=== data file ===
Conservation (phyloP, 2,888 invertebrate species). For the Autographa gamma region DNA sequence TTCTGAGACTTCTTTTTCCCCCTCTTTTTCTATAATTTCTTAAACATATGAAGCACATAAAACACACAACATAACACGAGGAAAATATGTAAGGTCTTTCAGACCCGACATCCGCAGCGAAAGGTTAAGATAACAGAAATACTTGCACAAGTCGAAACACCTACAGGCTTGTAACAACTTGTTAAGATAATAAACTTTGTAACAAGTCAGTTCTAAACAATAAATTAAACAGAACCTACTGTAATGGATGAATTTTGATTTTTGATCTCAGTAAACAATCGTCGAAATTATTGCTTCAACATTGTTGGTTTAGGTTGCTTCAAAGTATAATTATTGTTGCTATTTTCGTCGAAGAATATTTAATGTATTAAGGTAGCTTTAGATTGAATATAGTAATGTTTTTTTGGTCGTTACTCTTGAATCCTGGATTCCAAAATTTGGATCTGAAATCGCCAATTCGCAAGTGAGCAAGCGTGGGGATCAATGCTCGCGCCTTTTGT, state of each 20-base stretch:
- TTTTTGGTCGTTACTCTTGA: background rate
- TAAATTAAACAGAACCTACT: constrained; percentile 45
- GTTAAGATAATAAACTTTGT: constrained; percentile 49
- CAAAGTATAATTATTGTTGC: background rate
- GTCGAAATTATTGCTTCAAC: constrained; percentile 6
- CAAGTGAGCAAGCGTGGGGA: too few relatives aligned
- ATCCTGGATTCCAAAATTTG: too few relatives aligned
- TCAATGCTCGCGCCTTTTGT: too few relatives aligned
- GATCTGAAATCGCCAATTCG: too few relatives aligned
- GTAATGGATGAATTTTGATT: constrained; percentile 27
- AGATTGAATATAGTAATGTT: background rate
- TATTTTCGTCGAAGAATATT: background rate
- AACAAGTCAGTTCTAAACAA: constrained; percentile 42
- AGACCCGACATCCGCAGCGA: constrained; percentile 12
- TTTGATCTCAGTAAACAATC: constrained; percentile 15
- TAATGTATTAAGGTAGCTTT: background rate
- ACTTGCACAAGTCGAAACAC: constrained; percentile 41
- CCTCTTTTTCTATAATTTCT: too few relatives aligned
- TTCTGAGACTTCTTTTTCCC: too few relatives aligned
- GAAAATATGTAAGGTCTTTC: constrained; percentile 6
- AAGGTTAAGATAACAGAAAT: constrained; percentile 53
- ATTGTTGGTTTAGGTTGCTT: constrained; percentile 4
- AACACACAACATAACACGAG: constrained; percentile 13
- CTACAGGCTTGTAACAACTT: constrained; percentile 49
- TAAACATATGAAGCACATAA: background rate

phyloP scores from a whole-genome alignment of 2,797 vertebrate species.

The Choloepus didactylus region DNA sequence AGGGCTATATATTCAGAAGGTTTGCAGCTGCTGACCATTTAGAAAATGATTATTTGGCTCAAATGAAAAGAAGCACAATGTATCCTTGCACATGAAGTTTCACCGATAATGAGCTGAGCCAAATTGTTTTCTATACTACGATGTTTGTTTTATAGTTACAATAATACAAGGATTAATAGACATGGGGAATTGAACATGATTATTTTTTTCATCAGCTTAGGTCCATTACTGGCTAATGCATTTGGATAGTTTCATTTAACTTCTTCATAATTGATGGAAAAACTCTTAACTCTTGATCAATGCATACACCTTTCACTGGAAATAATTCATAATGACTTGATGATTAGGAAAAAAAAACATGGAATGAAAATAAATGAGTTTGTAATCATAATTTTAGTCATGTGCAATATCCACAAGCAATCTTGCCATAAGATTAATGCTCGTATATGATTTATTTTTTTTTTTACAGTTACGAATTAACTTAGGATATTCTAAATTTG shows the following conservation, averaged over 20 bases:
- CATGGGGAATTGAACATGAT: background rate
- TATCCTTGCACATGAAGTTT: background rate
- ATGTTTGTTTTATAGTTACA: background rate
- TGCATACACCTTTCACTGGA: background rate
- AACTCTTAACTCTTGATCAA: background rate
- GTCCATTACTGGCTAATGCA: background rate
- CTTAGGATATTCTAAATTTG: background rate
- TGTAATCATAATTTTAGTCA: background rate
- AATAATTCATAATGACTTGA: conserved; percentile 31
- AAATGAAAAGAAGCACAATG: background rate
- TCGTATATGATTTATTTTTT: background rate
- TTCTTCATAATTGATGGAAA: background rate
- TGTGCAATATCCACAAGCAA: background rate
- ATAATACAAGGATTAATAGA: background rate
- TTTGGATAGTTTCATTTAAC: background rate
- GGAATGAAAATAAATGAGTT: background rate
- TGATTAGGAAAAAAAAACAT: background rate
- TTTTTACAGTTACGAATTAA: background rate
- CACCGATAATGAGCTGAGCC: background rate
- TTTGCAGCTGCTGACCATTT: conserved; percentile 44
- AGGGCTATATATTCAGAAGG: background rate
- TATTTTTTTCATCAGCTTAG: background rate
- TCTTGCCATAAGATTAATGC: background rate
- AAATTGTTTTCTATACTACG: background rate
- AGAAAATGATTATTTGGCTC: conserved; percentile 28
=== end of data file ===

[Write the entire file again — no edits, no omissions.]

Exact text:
Conservation (phyloP, 2,888 invertebrate species). For the Autographa gamma region DNA sequence TTCTGAGACTTCTTTTTCCCCCTCTTTTTCTATAATTTCTTAAACATATGAAGCACATAAAACACACAACATAACACGAGGAAAATATGTAAGGTCTTTCAGACCCGACATCCGCAGCGAAAGGTTAAGATAACAGAAATACTTGCACAAGTCGAAACACCTACAGGCTTGTAACAACTTGTTAAGATAATAAACTTTGTAACAAGTCAGTTCTAAACAATAAATTAAACAGAACCTACTGTAATGGATGAATTTTGATTTTTGATCTCAGTAAACAATCGTCGAAATTATTGCTTCAACATTGTTGGTTTAGGTTGCTTCAAAGTATAATTATTGTTGCTATTTTCGTCGAAGAATATTTAATGTATTAAGGTAGCTTTAGATTGAATATAGTAATGTTTTTTTGGTCGTTACTCTTGAATCCTGGATTCCAAAATTTGGATCTGAAATCGCCAATTCGCAAGTGAGCAAGCGTGGGGATCAATGCTCGCGCCTTTTGT, state of each 20-base stretch:
- TTTTTGGTCGTTACTCTTGA: background rate
- TAAATTAAACAGAACCTACT: constrained; percentile 45
- GTTAAGATAATAAACTTTGT: constrained; percentile 49
- CAAAGTATAATTATTGTTGC: background rate
- GTCGAAATTATTGCTTCAAC: constrained; percentile 6
- CAAGTGAGCAAGCGTGGGGA: too few relatives aligned
- ATCCTGGATTCCAAAATTTG: too few relatives aligned
- TCAATGCTCGCGCCTTTTGT: too few relatives aligned
- GATCTGAAATCGCCAATTCG: too few relatives aligned
- GTAATGGATGAATTTTGATT: constrained; percentile 27
- AGATTGAATATAGTAATGTT: background rate
- TATTTTCGTCGAAGAATATT: background rate
- AACAAGTCAGTTCTAAACAA: constrained; percentile 42
- AGACCCGACATCCGCAGCGA: constrained; percentile 12
- TTTGATCTCAGTAAACAATC: constrained; percentile 15
- TAATGTATTAAGGTAGCTTT: background rate
- ACTTGCACAAGTCGAAACAC: constrained; percentile 41
- CCTCTTTTTCTATAATTTCT: too few relatives aligned
- TTCTGAGACTTCTTTTTCCC: too few relatives aligned
- GAAAATATGTAAGGTCTTTC: constrained; percentile 6
- AAGGTTAAGATAACAGAAAT: constrained; percentile 53
- ATTGTTGGTTTAGGTTGCTT: constrained; percentile 4
- AACACACAACATAACACGAG: constrained; percentile 13
- CTACAGGCTTGTAACAACTT: constrained; percentile 49
- TAAACATATGAAGCACATAA: background rate

phyloP scores from a whole-genome alignment of 2,797 vertebrate species.

The Choloepus didactylus region DNA sequence AGGGCTATATATTCAGAAGGTTTGCAGCTGCTGACCATTTAGAAAATGATTATTTGGCTCAAATGAAAAGAAGCACAATGTATCCTTGCACATGAAGTTTCACCGATAATGAGCTGAGCCAAATTGTTTTCTATACTACGATGTTTGTTTTATAGTTACAATAATACAAGGATTAATAGACATGGGGAATTGAACATGATTATTTTTTTCATCAGCTTAGGTCCATTACTGGCTAATGCATTTGGATAGTTTCATTTAACTTCTTCATAATTGATGGAAAAACTCTTAACTCTTGATCAATGCATACACCTTTCACTGGAAATAATTCATAATGACTTGATGATTAGGAAAAAAAAACATGGAATGAAAATAAATGAGTTTGTAATCATAATTTTAGTCATGTGCAATATCCACAAGCAATCTTGCCATAAGATTAATGCTCGTATATGATTTATTTTTTTTTTTACAGTTACGAATTAACTTAGGATATTCTAAATTTG shows the following conservation, averaged over 20 bases:
- CATGGGGAATTGAACATGAT: background rate
- TATCCTTGCACATGAAGTTT: background rate
- ATGTTTGTTTTATAGTTACA: background rate
- TGCATACACCTTTCACTGGA: background rate
- AACTCTTAACTCTTGATCAA: background rate
- GTCCATTACTGGCTAATGCA: background rate
- CTTAGGATATTCTAAATTTG: background rate
- TGTAATCATAATTTTAGTCA: background rate
- AATAATTCATAATGACTTGA: conserved; percentile 31
- AAATGAAAAGAAGCACAATG: background rate
- TCGTATATGATTTATTTTTT: background rate
- TTCTTCATAATTGATGGAAA: background rate
- TGTGCAATATCCACAAGCAA: background rate
- ATAATACAAGGATTAATAGA: background rate
- TTTGGATAGTTTCATTTAAC: background rate
- GGAATGAAAATAAATGAGTT: background rate
- TGATTAGGAAAAAAAAACAT: background rate
- TTTTTACAGTTACGAATTAA: background rate
- CACCGATAATGAGCTGAGCC: background rate
- TTTGCAGCTGCTGACCATTT: conserved; percentile 44
- AGGGCTATATATTCAGAAGG: background rate
- TATTTTTTTCATCAGCTTAG: background rate
- TCTTGCCATAAGATTAATGC: background rate
- AAATTGTTTTCTATACTACG: background rate
- AGAAAATGATTATTTGGCTC: conserved; percentile 28